Most Britons descended from male farmers who left Iraq and Syria 10,000 years ago (and were seduced by the local hunter-gatherer women)
Most Britons are direct descendants of farmers who left modern day Iraq and Syria 10,000 years ago, a new study has shown.
After studying the DNA of more than 2,000 men, researchers say they have compelling evidence that four out of five white Europeans can trace their roots to the Near East.
The discovery is shedding light on one of the most important periods of human history – the time when our ancient ancestors abandoned hunting and began to domesticate animals.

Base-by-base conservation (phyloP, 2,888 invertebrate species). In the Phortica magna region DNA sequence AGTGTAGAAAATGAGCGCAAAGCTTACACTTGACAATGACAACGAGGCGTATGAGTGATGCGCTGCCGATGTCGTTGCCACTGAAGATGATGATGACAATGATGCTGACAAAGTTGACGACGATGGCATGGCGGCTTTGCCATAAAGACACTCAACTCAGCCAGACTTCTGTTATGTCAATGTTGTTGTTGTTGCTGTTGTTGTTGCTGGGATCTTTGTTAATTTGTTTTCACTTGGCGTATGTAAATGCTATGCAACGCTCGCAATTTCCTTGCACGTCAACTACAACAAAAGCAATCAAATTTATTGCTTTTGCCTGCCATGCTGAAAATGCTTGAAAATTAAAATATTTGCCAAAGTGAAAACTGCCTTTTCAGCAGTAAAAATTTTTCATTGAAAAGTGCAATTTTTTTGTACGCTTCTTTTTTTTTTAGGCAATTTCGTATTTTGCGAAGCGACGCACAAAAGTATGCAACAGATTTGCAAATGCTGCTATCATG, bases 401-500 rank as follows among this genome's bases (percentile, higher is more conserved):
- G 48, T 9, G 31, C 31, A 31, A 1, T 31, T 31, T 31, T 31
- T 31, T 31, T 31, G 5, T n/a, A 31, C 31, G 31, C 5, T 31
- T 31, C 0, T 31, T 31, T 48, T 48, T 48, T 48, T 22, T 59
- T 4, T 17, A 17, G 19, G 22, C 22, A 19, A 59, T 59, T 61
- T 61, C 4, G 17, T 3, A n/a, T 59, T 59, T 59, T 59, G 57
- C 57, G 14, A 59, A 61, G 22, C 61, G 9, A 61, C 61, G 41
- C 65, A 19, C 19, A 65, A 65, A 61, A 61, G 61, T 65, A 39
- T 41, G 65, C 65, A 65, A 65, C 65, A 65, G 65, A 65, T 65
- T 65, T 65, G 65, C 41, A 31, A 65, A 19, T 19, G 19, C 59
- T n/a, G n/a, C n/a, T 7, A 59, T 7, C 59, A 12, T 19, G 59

The invention of farming led to the first towns and paved the way for the dawn of civilisation.
The Leicester University study looked at a common genetic mutation on the Y chromosome, the DNA that is passed down from fathers to sons.
They found that 80 per cent of European men shared the same Y chromosone mutation and after analysing how the mutation was distributed across Europe, were able to retrace how Europe was colonised around 8,000BC.